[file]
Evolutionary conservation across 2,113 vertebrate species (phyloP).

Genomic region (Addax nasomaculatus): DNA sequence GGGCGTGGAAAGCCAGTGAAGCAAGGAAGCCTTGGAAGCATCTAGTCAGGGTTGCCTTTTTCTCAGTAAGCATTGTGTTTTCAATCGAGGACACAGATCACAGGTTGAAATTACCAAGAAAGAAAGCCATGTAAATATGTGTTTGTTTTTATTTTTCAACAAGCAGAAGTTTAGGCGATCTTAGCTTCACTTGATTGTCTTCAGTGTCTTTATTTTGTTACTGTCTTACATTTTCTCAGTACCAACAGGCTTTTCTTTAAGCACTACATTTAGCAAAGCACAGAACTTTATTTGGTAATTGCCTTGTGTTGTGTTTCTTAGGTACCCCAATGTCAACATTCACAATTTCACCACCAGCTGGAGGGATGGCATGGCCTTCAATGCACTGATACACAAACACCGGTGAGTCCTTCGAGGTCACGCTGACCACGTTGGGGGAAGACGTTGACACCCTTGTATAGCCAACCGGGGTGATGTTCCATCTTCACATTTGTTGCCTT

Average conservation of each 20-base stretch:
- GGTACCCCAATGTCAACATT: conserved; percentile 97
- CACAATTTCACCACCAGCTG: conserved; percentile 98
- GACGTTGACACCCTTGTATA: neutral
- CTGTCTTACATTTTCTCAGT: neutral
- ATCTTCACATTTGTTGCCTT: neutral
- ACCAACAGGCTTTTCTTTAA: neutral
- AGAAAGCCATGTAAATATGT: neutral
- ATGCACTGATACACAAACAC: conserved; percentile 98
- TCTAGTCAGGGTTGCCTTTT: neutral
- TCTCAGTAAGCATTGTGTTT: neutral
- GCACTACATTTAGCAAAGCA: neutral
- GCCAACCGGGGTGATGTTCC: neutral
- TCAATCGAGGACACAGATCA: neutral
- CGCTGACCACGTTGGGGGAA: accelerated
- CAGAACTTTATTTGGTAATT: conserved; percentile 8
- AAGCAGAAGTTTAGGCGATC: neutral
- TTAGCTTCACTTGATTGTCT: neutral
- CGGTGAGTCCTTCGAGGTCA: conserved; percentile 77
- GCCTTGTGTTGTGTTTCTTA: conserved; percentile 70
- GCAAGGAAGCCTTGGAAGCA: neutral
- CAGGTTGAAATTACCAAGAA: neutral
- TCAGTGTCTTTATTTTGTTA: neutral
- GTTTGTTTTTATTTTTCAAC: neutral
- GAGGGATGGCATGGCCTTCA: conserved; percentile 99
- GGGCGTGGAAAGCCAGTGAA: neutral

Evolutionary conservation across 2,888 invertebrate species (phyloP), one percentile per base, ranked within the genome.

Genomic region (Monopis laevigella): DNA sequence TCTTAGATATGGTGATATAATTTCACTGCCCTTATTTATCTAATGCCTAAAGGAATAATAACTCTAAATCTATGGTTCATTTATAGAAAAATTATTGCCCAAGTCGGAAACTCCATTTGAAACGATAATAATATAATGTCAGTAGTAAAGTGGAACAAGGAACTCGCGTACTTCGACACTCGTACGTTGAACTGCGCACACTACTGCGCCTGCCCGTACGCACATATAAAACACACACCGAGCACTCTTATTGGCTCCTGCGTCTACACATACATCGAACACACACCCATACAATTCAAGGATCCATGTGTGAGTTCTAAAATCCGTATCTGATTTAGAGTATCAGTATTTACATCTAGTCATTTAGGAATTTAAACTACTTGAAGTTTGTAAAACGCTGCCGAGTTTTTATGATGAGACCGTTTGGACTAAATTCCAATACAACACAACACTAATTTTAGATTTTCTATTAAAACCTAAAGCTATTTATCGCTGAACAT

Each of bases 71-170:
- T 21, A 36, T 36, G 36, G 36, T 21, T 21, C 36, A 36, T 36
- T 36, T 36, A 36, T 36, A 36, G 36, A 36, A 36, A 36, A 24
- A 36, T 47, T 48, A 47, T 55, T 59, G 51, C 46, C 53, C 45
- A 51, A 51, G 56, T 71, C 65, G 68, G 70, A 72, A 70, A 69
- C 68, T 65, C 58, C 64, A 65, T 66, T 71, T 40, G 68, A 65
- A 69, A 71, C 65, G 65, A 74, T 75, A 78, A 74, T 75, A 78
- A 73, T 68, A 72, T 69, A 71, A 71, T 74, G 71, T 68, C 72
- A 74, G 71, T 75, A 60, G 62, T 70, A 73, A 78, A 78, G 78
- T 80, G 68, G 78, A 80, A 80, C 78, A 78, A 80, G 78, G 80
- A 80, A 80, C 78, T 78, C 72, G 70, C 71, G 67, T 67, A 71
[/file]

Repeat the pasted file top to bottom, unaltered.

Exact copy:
Evolutionary conservation across 2,113 vertebrate species (phyloP).

Genomic region (Addax nasomaculatus): DNA sequence GGGCGTGGAAAGCCAGTGAAGCAAGGAAGCCTTGGAAGCATCTAGTCAGGGTTGCCTTTTTCTCAGTAAGCATTGTGTTTTCAATCGAGGACACAGATCACAGGTTGAAATTACCAAGAAAGAAAGCCATGTAAATATGTGTTTGTTTTTATTTTTCAACAAGCAGAAGTTTAGGCGATCTTAGCTTCACTTGATTGTCTTCAGTGTCTTTATTTTGTTACTGTCTTACATTTTCTCAGTACCAACAGGCTTTTCTTTAAGCACTACATTTAGCAAAGCACAGAACTTTATTTGGTAATTGCCTTGTGTTGTGTTTCTTAGGTACCCCAATGTCAACATTCACAATTTCACCACCAGCTGGAGGGATGGCATGGCCTTCAATGCACTGATACACAAACACCGGTGAGTCCTTCGAGGTCACGCTGACCACGTTGGGGGAAGACGTTGACACCCTTGTATAGCCAACCGGGGTGATGTTCCATCTTCACATTTGTTGCCTT

Average conservation of each 20-base stretch:
- GGTACCCCAATGTCAACATT: conserved; percentile 97
- CACAATTTCACCACCAGCTG: conserved; percentile 98
- GACGTTGACACCCTTGTATA: neutral
- CTGTCTTACATTTTCTCAGT: neutral
- ATCTTCACATTTGTTGCCTT: neutral
- ACCAACAGGCTTTTCTTTAA: neutral
- AGAAAGCCATGTAAATATGT: neutral
- ATGCACTGATACACAAACAC: conserved; percentile 98
- TCTAGTCAGGGTTGCCTTTT: neutral
- TCTCAGTAAGCATTGTGTTT: neutral
- GCACTACATTTAGCAAAGCA: neutral
- GCCAACCGGGGTGATGTTCC: neutral
- TCAATCGAGGACACAGATCA: neutral
- CGCTGACCACGTTGGGGGAA: accelerated
- CAGAACTTTATTTGGTAATT: conserved; percentile 8
- AAGCAGAAGTTTAGGCGATC: neutral
- TTAGCTTCACTTGATTGTCT: neutral
- CGGTGAGTCCTTCGAGGTCA: conserved; percentile 77
- GCCTTGTGTTGTGTTTCTTA: conserved; percentile 70
- GCAAGGAAGCCTTGGAAGCA: neutral
- CAGGTTGAAATTACCAAGAA: neutral
- TCAGTGTCTTTATTTTGTTA: neutral
- GTTTGTTTTTATTTTTCAAC: neutral
- GAGGGATGGCATGGCCTTCA: conserved; percentile 99
- GGGCGTGGAAAGCCAGTGAA: neutral

Evolutionary conservation across 2,888 invertebrate species (phyloP), one percentile per base, ranked within the genome.

Genomic region (Monopis laevigella): DNA sequence TCTTAGATATGGTGATATAATTTCACTGCCCTTATTTATCTAATGCCTAAAGGAATAATAACTCTAAATCTATGGTTCATTTATAGAAAAATTATTGCCCAAGTCGGAAACTCCATTTGAAACGATAATAATATAATGTCAGTAGTAAAGTGGAACAAGGAACTCGCGTACTTCGACACTCGTACGTTGAACTGCGCACACTACTGCGCCTGCCCGTACGCACATATAAAACACACACCGAGCACTCTTATTGGCTCCTGCGTCTACACATACATCGAACACACACCCATACAATTCAAGGATCCATGTGTGAGTTCTAAAATCCGTATCTGATTTAGAGTATCAGTATTTACATCTAGTCATTTAGGAATTTAAACTACTTGAAGTTTGTAAAACGCTGCCGAGTTTTTATGATGAGACCGTTTGGACTAAATTCCAATACAACACAACACTAATTTTAGATTTTCTATTAAAACCTAAAGCTATTTATCGCTGAACAT

Each of bases 71-170:
- T 21, A 36, T 36, G 36, G 36, T 21, T 21, C 36, A 36, T 36
- T 36, T 36, A 36, T 36, A 36, G 36, A 36, A 36, A 36, A 24
- A 36, T 47, T 48, A 47, T 55, T 59, G 51, C 46, C 53, C 45
- A 51, A 51, G 56, T 71, C 65, G 68, G 70, A 72, A 70, A 69
- C 68, T 65, C 58, C 64, A 65, T 66, T 71, T 40, G 68, A 65
- A 69, A 71, C 65, G 65, A 74, T 75, A 78, A 74, T 75, A 78
- A 73, T 68, A 72, T 69, A 71, A 71, T 74, G 71, T 68, C 72
- A 74, G 71, T 75, A 60, G 62, T 70, A 73, A 78, A 78, G 78
- T 80, G 68, G 78, A 80, A 80, C 78, A 78, A 80, G 78, G 80
- A 80, A 80, C 78, T 78, C 72, G 70, C 71, G 67, T 67, A 71